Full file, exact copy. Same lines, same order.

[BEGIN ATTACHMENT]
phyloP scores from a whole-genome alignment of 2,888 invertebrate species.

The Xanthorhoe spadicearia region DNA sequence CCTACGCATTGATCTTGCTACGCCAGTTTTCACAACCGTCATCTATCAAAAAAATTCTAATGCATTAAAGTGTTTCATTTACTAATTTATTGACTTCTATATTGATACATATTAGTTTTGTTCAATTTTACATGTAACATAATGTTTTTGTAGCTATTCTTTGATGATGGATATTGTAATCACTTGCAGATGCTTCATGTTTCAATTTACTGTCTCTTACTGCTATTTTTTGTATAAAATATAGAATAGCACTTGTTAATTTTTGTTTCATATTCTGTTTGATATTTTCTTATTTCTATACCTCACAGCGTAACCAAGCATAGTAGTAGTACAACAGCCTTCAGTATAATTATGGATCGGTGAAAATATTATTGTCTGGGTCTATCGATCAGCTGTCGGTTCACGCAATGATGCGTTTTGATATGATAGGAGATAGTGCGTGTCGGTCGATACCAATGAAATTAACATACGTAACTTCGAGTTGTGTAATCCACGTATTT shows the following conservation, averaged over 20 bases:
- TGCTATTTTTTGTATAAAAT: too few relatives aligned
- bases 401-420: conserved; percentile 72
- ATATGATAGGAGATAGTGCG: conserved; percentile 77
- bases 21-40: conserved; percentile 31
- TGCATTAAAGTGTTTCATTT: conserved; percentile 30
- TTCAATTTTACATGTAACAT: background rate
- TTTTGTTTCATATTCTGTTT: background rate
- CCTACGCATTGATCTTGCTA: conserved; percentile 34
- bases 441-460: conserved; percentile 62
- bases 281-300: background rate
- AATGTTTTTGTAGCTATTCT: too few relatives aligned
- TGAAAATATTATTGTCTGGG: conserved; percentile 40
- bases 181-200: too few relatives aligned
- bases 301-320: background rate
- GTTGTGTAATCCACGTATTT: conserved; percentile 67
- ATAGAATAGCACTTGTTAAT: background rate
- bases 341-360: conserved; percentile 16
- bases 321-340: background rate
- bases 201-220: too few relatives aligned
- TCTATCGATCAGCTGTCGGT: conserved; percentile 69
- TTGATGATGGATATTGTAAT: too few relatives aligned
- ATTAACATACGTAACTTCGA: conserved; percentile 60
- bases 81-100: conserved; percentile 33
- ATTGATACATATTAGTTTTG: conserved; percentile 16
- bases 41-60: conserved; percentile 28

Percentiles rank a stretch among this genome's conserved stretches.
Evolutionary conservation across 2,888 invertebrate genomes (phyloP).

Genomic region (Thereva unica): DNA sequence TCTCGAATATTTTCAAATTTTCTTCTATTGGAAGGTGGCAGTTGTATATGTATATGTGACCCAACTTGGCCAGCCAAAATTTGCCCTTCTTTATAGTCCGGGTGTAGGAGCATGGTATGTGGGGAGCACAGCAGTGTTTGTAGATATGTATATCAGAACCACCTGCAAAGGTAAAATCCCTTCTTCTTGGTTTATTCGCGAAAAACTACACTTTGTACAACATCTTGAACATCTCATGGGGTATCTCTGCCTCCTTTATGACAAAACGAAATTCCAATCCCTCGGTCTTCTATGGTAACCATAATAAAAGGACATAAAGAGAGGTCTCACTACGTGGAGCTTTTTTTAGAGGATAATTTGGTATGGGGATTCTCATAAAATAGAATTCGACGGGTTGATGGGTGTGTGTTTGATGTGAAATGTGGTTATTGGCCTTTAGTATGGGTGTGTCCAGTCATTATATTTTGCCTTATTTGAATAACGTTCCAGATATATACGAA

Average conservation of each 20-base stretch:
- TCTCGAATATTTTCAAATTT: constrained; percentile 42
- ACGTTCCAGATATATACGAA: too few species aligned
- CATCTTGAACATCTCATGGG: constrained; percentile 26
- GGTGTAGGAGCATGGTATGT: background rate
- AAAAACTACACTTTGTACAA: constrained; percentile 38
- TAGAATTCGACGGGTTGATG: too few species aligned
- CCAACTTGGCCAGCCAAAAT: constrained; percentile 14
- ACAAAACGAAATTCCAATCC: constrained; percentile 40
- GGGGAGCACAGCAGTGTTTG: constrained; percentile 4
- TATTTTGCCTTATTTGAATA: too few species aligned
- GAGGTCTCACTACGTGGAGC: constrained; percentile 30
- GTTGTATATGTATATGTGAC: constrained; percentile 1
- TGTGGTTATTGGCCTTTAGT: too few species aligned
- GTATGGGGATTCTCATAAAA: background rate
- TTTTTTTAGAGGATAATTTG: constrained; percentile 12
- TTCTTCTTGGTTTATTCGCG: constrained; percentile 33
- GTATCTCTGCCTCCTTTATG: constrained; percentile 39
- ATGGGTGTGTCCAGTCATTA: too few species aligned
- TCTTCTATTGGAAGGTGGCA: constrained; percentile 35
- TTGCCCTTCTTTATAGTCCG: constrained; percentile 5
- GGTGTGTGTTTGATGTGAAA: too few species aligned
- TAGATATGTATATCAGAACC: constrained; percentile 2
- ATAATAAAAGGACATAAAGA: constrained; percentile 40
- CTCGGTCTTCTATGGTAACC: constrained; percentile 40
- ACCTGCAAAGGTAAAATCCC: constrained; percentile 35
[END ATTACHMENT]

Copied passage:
phyloP scores from a whole-genome alignment of 2,888 invertebrate species.

The Xanthorhoe spadicearia region DNA sequence CCTACGCATTGATCTTGCTACGCCAGTTTTCACAACCGTCATCTATCAAAAAAATTCTAATGCATTAAAGTGTTTCATTTACTAATTTATTGACTTCTATATTGATACATATTAGTTTTGTTCAATTTTACATGTAACATAATGTTTTTGTAGCTATTCTTTGATGATGGATATTGTAATCACTTGCAGATGCTTCATGTTTCAATTTACTGTCTCTTACTGCTATTTTTTGTATAAAATATAGAATAGCACTTGTTAATTTTTGTTTCATATTCTGTTTGATATTTTCTTATTTCTATACCTCACAGCGTAACCAAGCATAGTAGTAGTACAACAGCCTTCAGTATAATTATGGATCGGTGAAAATATTATTGTCTGGGTCTATCGATCAGCTGTCGGTTCACGCAATGATGCGTTTTGATATGATAGGAGATAGTGCGTGTCGGTCGATACCAATGAAATTAACATACGTAACTTCGAGTTGTGTAATCCACGTATTT shows the following conservation, averaged over 20 bases:
- TGCTATTTTTTGTATAAAAT: too few relatives aligned
- bases 401-420: conserved; percentile 72
- ATATGATAGGAGATAGTGCG: conserved; percentile 77
- bases 21-40: conserved; percentile 31
- TGCATTAAAGTGTTTCATTT: conserved; percentile 30
- TTCAATTTTACATGTAACAT: background rate
- TTTTGTTTCATATTCTGTTT: background rate
- CCTACGCATTGATCTTGCTA: conserved; percentile 34
- bases 441-460: conserved; percentile 62
- bases 281-300: background rate
- AATGTTTTTGTAGCTATTCT: too few relatives aligned
- TGAAAATATTATTGTCTGGG: conserved; percentile 40
- bases 181-200: too few relatives aligned
- bases 301-320: background rate
- GTTGTGTAATCCACGTATTT: conserved; percentile 67
- ATAGAATAGCACTTGTTAAT: background rate
- bases 341-360: conserved; percentile 16
- bases 321-340: background rate
- bases 201-220: too few relatives aligned
- TCTATCGATCAGCTGTCGGT: conserved; percentile 69
- TTGATGATGGATATTGTAAT: too few relatives aligned
- ATTAACATACGTAACTTCGA: conserved; percentile 60
- bases 81-100: conserved; percentile 33
- ATTGATACATATTAGTTTTG: conserved; percentile 16
- bases 41-60: conserved; percentile 28

Percentiles rank a stretch among this genome's conserved stretches.
Evolutionary conservation across 2,888 invertebrate genomes (phyloP).

Genomic region (Thereva unica): DNA sequence TCTCGAATATTTTCAAATTTTCTTCTATTGGAAGGTGGCAGTTGTATATGTATATGTGACCCAACTTGGCCAGCCAAAATTTGCCCTTCTTTATAGTCCGGGTGTAGGAGCATGGTATGTGGGGAGCACAGCAGTGTTTGTAGATATGTATATCAGAACCACCTGCAAAGGTAAAATCCCTTCTTCTTGGTTTATTCGCGAAAAACTACACTTTGTACAACATCTTGAACATCTCATGGGGTATCTCTGCCTCCTTTATGACAAAACGAAATTCCAATCCCTCGGTCTTCTATGGTAACCATAATAAAAGGACATAAAGAGAGGTCTCACTACGTGGAGCTTTTTTTAGAGGATAATTTGGTATGGGGATTCTCATAAAATAGAATTCGACGGGTTGATGGGTGTGTGTTTGATGTGAAATGTGGTTATTGGCCTTTAGTATGGGTGTGTCCAGTCATTATATTTTGCCTTATTTGAATAACGTTCCAGATATATACGAA

Average conservation of each 20-base stretch:
- TCTCGAATATTTTCAAATTT: constrained; percentile 42
- ACGTTCCAGATATATACGAA: too few species aligned
- CATCTTGAACATCTCATGGG: constrained; percentile 26
- GGTGTAGGAGCATGGTATGT: background rate
- AAAAACTACACTTTGTACAA: constrained; percentile 38
- TAGAATTCGACGGGTTGATG: too few species aligned
- CCAACTTGGCCAGCCAAAAT: constrained; percentile 14
- ACAAAACGAAATTCCAATCC: constrained; percentile 40
- GGGGAGCACAGCAGTGTTTG: constrained; percentile 4
- TATTTTGCCTTATTTGAATA: too few species aligned
- GAGGTCTCACTACGTGGAGC: constrained; percentile 30
- GTTGTATATGTATATGTGAC: constrained; percentile 1
- TGTGGTTATTGGCCTTTAGT: too few species aligned
- GTATGGGGATTCTCATAAAA: background rate
- TTTTTTTAGAGGATAATTTG: constrained; percentile 12
- TTCTTCTTGGTTTATTCGCG: constrained; percentile 33
- GTATCTCTGCCTCCTTTATG: constrained; percentile 39
- ATGGGTGTGTCCAGTCATTA: too few species aligned
- TCTTCTATTGGAAGGTGGCA: constrained; percentile 35
- TTGCCCTTCTTTATAGTCCG: constrained; percentile 5
- GGTGTGTGTTTGATGTGAAA: too few species aligned
- TAGATATGTATATCAGAACC: constrained; percentile 2
- ATAATAAAAGGACATAAAGA: constrained; percentile 40
- CTCGGTCTTCTATGGTAACC: constrained; percentile 40
- ACCTGCAAAGGTAAAATCCC: constrained; percentile 35